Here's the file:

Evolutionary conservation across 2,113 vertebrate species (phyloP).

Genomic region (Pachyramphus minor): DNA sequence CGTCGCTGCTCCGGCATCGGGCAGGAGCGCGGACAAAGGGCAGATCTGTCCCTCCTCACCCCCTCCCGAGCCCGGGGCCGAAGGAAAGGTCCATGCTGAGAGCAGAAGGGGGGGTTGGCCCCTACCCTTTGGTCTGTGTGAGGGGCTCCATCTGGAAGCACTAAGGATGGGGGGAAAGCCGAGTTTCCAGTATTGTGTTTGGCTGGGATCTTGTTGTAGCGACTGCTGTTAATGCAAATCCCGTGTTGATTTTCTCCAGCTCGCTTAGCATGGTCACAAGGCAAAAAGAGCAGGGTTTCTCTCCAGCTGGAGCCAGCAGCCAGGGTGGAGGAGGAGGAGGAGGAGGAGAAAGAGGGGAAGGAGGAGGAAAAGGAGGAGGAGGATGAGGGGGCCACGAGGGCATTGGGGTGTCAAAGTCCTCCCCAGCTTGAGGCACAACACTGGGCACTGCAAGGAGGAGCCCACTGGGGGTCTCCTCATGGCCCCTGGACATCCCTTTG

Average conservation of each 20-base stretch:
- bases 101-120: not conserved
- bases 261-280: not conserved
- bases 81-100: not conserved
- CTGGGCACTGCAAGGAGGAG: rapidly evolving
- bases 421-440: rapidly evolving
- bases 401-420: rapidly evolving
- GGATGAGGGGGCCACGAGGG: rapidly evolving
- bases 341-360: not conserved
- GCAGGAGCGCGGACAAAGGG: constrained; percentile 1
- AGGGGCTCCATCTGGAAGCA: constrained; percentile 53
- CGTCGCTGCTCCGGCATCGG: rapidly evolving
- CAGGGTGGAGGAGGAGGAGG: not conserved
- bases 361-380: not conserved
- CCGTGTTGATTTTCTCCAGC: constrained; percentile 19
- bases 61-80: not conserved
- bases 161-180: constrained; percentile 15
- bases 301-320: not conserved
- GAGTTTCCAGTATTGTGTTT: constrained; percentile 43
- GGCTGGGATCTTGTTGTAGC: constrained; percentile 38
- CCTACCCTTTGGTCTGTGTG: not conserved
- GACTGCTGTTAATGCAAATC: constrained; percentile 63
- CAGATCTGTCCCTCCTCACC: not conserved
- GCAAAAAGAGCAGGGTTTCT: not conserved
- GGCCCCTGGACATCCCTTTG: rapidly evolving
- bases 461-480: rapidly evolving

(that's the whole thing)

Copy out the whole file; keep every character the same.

Evolutionary conservation across 2,113 vertebrate species (phyloP).

Genomic region (Pachyramphus minor): DNA sequence CGTCGCTGCTCCGGCATCGGGCAGGAGCGCGGACAAAGGGCAGATCTGTCCCTCCTCACCCCCTCCCGAGCCCGGGGCCGAAGGAAAGGTCCATGCTGAGAGCAGAAGGGGGGGTTGGCCCCTACCCTTTGGTCTGTGTGAGGGGCTCCATCTGGAAGCACTAAGGATGGGGGGAAAGCCGAGTTTCCAGTATTGTGTTTGGCTGGGATCTTGTTGTAGCGACTGCTGTTAATGCAAATCCCGTGTTGATTTTCTCCAGCTCGCTTAGCATGGTCACAAGGCAAAAAGAGCAGGGTTTCTCTCCAGCTGGAGCCAGCAGCCAGGGTGGAGGAGGAGGAGGAGGAGGAGAAAGAGGGGAAGGAGGAGGAAAAGGAGGAGGAGGATGAGGGGGCCACGAGGGCATTGGGGTGTCAAAGTCCTCCCCAGCTTGAGGCACAACACTGGGCACTGCAAGGAGGAGCCCACTGGGGGTCTCCTCATGGCCCCTGGACATCCCTTTG

Average conservation of each 20-base stretch:
- bases 101-120: not conserved
- bases 261-280: not conserved
- bases 81-100: not conserved
- CTGGGCACTGCAAGGAGGAG: rapidly evolving
- bases 421-440: rapidly evolving
- bases 401-420: rapidly evolving
- GGATGAGGGGGCCACGAGGG: rapidly evolving
- bases 341-360: not conserved
- GCAGGAGCGCGGACAAAGGG: constrained; percentile 1
- AGGGGCTCCATCTGGAAGCA: constrained; percentile 53
- CGTCGCTGCTCCGGCATCGG: rapidly evolving
- CAGGGTGGAGGAGGAGGAGG: not conserved
- bases 361-380: not conserved
- CCGTGTTGATTTTCTCCAGC: constrained; percentile 19
- bases 61-80: not conserved
- bases 161-180: constrained; percentile 15
- bases 301-320: not conserved
- GAGTTTCCAGTATTGTGTTT: constrained; percentile 43
- GGCTGGGATCTTGTTGTAGC: constrained; percentile 38
- CCTACCCTTTGGTCTGTGTG: not conserved
- GACTGCTGTTAATGCAAATC: constrained; percentile 63
- CAGATCTGTCCCTCCTCACC: not conserved
- GCAAAAAGAGCAGGGTTTCT: not conserved
- GGCCCCTGGACATCCCTTTG: rapidly evolving
- bases 461-480: rapidly evolving